I am a wonnabe hobbiest filmmaker. Often, I only noticed problems with the raw footage on my Desktop computer at home - long after I could correct them by a simple retake. Wouldn't it be awesome to record your footage directly to your laptop? Make the footage available to others in your team really quickly, maybe by storing it on a server?

I want to do this on my XPS 13 since that is my most portable option. I should note that my laptop is decent (Intel i7-8550U 1.8 GHz) but doesn't have a discrete graphics card. In fact, I cannot even play back the 4K footage recorded on my Fuji XT-3 with HEVC (h265) on my laptop without tweaking VLC. And even on my hefty AMD Ryzen Threadripper 2950X 16-Core, I cannot encode on the CPU alone in realtime.

Therefore, encoding in realtime should probably be impossible. Or not? I had to try. Oh, and on Linux. NixOS to be specific.

Note that this article is not full of deep insights but mostly contains things I tried and then eventually worked. This kind of content has helped me tremendously in the past, so let's dump it into the Interwebs.

The easy way: OBS

The first thing that I tried was OBS studio. Here is what somewhat worked for me:

  • I set the output of my camera to 4K, 16:9, 25 fps (full HD does not work)
  • I added a Video Capture (V4L2) source. I needed to set the video format to YV12 which is apparently an alias for NV12.
  • I added a Audio Input Capture (Pulse Audio) since the video source does not include the audio.

It somewhat worked. But it randomly stopped working. It dropped frames -- that got better when I disabled the preview. Anyways, if you reading this some time after I published this, give it a try, it might be the simplest option!

Therefore, I decided to use CLI tools to understand what was going on and to ultimately have more control. I dabbled a bit with gstreamer but ultimately chose ffmpeg because I found more and better documentation for it and it seemed to work better.

Digging deeper: Required Software

If you want to follow along, I installed these packages in NixOS by adding them to my package list:

# Capturing and encoding
ffmpeg-full # My version was 4.2.2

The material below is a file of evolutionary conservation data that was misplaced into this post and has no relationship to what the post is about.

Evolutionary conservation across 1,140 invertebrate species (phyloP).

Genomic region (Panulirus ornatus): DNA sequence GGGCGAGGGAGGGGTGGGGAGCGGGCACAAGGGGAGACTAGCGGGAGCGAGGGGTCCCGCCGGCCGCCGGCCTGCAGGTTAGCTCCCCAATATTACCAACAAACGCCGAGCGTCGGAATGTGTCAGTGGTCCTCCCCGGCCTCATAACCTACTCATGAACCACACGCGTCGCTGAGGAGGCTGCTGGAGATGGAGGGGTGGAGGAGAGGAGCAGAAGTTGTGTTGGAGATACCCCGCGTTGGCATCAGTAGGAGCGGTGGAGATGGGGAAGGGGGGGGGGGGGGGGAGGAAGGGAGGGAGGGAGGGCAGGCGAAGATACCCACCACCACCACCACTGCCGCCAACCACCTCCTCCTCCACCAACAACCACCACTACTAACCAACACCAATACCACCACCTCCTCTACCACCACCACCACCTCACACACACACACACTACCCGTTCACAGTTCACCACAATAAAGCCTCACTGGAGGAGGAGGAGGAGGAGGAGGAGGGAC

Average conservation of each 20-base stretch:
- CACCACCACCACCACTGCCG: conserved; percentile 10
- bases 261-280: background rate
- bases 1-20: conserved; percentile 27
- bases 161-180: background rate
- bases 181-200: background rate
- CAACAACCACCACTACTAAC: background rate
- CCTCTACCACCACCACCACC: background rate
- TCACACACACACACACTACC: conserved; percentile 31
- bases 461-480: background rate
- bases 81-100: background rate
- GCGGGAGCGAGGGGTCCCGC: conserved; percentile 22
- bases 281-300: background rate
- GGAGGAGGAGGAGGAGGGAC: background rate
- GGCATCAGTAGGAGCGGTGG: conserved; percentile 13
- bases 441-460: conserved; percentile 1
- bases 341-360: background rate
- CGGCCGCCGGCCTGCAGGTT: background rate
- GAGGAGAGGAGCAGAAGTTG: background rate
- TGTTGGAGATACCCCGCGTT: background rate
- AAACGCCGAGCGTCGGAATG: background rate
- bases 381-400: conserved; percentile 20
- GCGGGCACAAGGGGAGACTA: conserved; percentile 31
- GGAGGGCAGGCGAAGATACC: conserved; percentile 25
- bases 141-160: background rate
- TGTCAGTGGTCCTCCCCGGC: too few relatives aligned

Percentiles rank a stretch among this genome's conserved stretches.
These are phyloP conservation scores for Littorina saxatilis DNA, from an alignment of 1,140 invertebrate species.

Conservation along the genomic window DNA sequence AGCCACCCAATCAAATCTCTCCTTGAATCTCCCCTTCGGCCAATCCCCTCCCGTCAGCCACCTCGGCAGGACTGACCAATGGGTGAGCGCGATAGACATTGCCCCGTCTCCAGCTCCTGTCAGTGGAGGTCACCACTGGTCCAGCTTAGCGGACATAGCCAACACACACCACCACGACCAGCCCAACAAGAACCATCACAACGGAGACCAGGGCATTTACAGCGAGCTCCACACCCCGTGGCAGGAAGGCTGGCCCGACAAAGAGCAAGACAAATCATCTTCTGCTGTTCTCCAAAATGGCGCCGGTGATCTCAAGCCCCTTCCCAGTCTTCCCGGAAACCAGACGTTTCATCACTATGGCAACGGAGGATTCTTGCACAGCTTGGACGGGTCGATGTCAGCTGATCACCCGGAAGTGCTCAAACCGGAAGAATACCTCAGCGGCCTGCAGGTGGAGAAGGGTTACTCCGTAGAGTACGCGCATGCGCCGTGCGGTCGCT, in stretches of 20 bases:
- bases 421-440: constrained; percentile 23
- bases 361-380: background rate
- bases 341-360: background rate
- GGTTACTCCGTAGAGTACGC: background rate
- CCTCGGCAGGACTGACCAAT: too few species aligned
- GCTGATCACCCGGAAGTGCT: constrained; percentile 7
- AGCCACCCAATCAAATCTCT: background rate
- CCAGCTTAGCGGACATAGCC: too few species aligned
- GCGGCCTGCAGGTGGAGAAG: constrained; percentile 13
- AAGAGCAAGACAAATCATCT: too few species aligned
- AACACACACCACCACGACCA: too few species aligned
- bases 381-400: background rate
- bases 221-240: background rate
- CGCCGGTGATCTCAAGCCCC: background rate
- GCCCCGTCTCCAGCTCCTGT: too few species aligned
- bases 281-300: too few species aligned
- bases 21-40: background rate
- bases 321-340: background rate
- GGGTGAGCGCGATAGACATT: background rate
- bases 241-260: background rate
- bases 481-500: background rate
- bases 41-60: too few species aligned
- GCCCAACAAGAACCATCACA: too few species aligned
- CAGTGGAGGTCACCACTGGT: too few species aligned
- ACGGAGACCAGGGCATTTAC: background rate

# Inspect video devices etc.

# Hardware acceleration for encoding/decoding

Underlying video device

ffmpeg and other CLI tools require us to specify the video device name -- at least if you have multiple video inputs e.g. the built-in webcam and the Elgato Camlink 4K. You can either use the /dev/videoX device name that you saw in OBS Studio or find the device names with:

v4l2-ctl --list-devices
Cam Link 4K: Cam Link 4K (usb-0000:39:00.0-1.2):

You can already use the device names (the first one for the Cam Link) that you found here. The trouble is that these device names might depend on the order in which the video devices are detected. To get a stable device name that works across reboots in you shell scripts, you can look into /dev/v4l/by-id directory to find a good stable device name. For my devicem it was /dev/v4l/by-id/usb-Elgato_Cam_Link_4K_0004550EAA000-video-index0.

We'll refer to whatever device you have chosen with V4L_DEVICE later in the text.

Playing the video feed

To check whether ffmpeg can play the stream, you can use:

ffplay -f v4l2 -i $V4L_DEVICE

That is super simple, isn't it? It even detects the video format correctly. If it doesn't for you, try specifying one with -input_format, e.g. -input_format nv12 before the -i.

Capture the video feed

What does ffmpeg do by default? Let's see by exchanging ffplay with ffmpeg and specifying an output file:

ffmpeg -f v4l2 -i $V4L_DEVICE capture.mkv

Hey, that works! But only barely.

  • I cannot encode the video in real time and the video is buffered. The raw video feed with 29.97 fps clocks in at about 3Gb/s, a bit less for 25 fps. If we can't keep up, ffmpeg buffers the rest in main memory. So only suitable for quite short videos ;)
  • Also, the output is ugly, we need to specify something nicer.

Hardware-encoding to the rescue

Since my laptop does not have a discrete graphics card, I am using the "VAAPI" standard which is supported by newer Intel CPUs.

ffmpeg -vaapi_device /dev/dri/renderD128 \
  -f v4l2 -input_format nv12 -i $V4L_DEVICE \
  -vf 'hwupload' \
  -c:v hevc_vaapi -b:v 100M -maxrate:v 120M capture.mkv

Woooh! That's a lot to understand.